When building your AE battlecards — focus on objection handling and overcoming any FUD (Fear, Uncertainty, Doubt) that your prospects may raise, and have links to relevant sales content (like case studies) at the ready to send along during the sales process. And once again, hold off on anything too technical until you create your SE battlecard.

What to include in your AE battlecard: 

  • Company Overview
  • Value Proposition
  • Objection Handling
  • Quick Dismisses
  • Why We Win
  • Why We Lose
  • Pricing and Packaging
  • Feature Comparisons
  • “How are you different?”
  • Landmines to Plant
  • Overcoming FUD
  • Sales Content

Building Your SE Battlecard

SE battlecards are by far the most in-depth battlecards you’ll need to create, due to the depth of technical information you’ll want to include.

When they walk into meetings, SEs need to be prepared to answer essentially any possible questions about your solution. Therefore, your SE battlecards should contain as much detail as possible. SEs don’t just need access to this information, they need to know it. And the more complex your product is, the more information your SE needs on their battlecard.

When building your battlecard — the key is to strike a balance between including as much information as your SE could possibly need, while not overwhelming them with sales-y information. Focus on specific technical differentiators, like features, implementations, and integrations.

There will be many similar sections across your AE and SE battlecards, but not at the same level of depth. Think of your AE battlecard as a movie and your SE battlecard as the extended version. The two battlecards tell the same story, just with varying degrees of detail.

What to include in your SE battlecard:

  • Company Overview
  • Technical Feature Comparison
  • Integrations
  • Value Propositions
  • How We’re Different
  • How We’re the Same
  • How We Position
  • Objection Handling
  • Why We Win
  • Why We Loss

Building Your CS Battlecard

As a resource designed to be used by your support team after a deal has been won, there’s more in common between CS battlecards and sales battlecards than you might think.

Used primarily as training materials before meeting with a customer, CS battlecards should be stuffed with all the information success reps need to ensure a smooth customer transition from the sales team. In addition to being an essential resource before the kick-off call, CS battlecards are also commonly used when a competitor is mentioned at renewal.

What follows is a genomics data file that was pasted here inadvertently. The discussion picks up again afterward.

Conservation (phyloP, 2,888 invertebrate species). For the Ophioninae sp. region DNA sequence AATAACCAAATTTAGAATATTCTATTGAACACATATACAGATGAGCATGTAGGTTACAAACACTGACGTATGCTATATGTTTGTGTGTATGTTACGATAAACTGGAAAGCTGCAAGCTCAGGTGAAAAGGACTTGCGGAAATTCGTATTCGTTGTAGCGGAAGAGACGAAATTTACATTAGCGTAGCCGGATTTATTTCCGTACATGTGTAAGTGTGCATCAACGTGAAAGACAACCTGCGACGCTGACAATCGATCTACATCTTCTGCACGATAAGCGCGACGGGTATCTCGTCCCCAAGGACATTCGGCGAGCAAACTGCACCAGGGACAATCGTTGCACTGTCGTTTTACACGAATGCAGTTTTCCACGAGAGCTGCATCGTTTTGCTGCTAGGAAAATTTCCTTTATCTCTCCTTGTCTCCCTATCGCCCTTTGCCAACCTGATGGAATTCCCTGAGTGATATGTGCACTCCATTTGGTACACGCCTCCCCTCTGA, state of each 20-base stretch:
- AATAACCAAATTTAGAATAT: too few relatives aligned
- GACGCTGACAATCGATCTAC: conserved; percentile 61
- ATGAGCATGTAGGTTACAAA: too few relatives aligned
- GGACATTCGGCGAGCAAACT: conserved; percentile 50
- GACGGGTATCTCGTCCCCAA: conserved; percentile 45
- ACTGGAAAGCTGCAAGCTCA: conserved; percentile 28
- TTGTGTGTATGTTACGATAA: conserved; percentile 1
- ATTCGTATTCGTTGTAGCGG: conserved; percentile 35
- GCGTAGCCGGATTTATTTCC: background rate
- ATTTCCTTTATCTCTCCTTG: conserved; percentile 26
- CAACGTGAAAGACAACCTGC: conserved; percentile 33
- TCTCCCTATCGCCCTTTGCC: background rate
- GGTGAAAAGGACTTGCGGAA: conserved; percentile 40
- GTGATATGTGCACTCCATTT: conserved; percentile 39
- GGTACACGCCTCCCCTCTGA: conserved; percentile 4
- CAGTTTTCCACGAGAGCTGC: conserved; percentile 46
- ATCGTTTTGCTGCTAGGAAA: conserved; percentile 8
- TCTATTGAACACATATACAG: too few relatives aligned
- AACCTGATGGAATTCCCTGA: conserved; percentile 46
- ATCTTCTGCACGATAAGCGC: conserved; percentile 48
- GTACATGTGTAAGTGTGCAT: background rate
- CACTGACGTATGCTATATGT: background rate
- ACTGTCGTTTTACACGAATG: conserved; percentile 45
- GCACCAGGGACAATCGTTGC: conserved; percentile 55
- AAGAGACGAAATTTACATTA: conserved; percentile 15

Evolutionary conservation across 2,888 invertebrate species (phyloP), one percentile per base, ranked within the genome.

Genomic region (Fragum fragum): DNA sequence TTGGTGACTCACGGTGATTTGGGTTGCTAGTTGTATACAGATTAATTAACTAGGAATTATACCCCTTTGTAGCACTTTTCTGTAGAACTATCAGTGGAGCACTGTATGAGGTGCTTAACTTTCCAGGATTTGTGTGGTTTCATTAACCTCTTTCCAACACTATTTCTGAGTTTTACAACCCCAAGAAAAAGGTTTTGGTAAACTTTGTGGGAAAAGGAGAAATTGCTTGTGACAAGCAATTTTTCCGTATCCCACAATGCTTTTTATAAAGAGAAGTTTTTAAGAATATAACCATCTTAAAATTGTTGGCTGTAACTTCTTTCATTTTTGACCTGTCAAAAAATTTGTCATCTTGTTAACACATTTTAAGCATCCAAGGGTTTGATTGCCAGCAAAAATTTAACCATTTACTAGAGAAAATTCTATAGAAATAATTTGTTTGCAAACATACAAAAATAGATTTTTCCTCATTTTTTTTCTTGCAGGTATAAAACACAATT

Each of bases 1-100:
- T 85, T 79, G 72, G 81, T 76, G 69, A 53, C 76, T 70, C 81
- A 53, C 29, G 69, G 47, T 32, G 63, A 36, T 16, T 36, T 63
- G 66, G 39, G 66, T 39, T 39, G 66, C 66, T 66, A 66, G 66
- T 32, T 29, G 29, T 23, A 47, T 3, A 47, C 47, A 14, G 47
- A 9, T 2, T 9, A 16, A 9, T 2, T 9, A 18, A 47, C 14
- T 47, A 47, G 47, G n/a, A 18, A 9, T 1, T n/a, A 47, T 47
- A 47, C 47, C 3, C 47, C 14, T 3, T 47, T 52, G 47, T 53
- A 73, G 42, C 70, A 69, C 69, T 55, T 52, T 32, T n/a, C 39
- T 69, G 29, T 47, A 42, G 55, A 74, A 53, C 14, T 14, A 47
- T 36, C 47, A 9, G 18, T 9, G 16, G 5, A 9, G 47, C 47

When building your battlecard, remember — tap into the human side of these conversations. Your battlecard content should be infused with the philosophical messaging of your company, to prepare your team to have personable conversations with their customers.

What to include in your CS battlecard:

  • Company Overview
  • Service Comparisons
  • Recent News & Press
  • Product Updates
  • Potholes to Avoid
  • Warning Signs of Leaving

The Essential Role-Based Battlecard Template Pack

Now that you’ve had the rundown of the four types of battlecards you should be building, it’s time to start creating them.

Good news — we’ve got just what you need!

In the Essential Role-Based Battlecard Template Pack you’ll find four templates — one each designed for a BDR, AE, SE, and CS — crafted based on best practices gleaned from researching a variety of companies’ real life battlecards.

Simply download the templates, customize them with your branding, competitors, and content, and share with your team. Happy competing!

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Madison Blask
Madison Blask is a Content Marketing Senior Specialist at Crayon, where she creates compelling content that converts. Prior to joining Crayon, Madison worked as a Senior Copywriter at CXD Studio, a proudly women-owned creative agency based in Boston, MA.